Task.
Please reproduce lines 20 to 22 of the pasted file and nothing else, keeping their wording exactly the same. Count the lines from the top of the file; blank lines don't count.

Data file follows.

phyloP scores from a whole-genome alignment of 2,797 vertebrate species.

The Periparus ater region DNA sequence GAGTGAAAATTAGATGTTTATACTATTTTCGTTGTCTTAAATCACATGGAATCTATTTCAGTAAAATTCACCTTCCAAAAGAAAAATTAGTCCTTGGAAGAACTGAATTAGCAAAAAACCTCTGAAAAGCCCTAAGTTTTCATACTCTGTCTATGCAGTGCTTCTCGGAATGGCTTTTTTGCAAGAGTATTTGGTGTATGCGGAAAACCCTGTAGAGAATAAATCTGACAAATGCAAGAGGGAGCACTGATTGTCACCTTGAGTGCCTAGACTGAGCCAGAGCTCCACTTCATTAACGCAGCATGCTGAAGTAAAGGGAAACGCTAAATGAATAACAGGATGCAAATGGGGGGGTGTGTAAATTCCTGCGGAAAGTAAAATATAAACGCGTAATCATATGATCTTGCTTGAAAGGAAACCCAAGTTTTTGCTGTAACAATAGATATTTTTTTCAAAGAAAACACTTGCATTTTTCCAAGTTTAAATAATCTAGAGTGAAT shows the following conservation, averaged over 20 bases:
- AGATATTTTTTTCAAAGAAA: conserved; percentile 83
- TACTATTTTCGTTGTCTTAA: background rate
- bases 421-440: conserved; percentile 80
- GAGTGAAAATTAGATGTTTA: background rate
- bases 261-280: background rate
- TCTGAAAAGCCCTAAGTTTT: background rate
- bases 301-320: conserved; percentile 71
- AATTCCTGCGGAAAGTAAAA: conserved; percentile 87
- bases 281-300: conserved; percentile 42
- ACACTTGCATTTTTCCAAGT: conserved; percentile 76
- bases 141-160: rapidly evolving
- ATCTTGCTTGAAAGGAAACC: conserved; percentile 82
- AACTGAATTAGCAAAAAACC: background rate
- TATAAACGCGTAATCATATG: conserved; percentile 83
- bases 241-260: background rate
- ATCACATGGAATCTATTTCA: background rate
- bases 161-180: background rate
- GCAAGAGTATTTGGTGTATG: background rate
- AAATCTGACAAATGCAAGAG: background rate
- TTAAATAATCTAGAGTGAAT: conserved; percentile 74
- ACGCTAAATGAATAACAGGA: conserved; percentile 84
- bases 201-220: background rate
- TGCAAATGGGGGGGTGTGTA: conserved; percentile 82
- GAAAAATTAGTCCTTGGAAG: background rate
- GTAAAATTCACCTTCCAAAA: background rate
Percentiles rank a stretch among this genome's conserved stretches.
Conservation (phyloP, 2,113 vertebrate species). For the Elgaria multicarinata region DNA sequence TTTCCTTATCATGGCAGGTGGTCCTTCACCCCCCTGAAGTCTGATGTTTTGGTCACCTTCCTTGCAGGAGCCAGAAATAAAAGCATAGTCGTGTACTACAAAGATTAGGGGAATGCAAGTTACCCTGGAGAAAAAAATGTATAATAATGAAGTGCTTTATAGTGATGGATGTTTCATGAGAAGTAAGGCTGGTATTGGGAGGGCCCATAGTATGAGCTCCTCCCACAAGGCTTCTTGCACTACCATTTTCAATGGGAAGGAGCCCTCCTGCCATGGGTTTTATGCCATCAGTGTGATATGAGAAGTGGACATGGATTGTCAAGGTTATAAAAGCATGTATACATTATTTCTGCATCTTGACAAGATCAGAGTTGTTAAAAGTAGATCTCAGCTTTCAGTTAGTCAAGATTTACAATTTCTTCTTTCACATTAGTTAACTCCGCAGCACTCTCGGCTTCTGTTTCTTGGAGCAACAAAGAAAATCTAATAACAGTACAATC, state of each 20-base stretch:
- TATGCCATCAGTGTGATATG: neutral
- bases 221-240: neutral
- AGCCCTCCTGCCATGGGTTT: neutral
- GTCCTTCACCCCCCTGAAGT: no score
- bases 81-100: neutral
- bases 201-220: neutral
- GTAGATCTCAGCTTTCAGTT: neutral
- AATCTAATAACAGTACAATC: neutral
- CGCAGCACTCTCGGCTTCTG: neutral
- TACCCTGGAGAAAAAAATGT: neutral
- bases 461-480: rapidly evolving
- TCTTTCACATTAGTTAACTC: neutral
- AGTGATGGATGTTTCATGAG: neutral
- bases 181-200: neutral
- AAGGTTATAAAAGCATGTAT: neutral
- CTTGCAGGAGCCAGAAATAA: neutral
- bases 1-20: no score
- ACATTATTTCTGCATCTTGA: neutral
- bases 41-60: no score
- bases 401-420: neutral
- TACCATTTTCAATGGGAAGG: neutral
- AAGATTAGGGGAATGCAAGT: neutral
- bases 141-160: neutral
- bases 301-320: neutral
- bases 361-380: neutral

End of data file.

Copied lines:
- GCAAGAGTATTTGGTGTATG: background rate
- AAATCTGACAAATGCAAGAG: background rate
- TTAAATAATCTAGAGTGAAT: conserved; percentile 74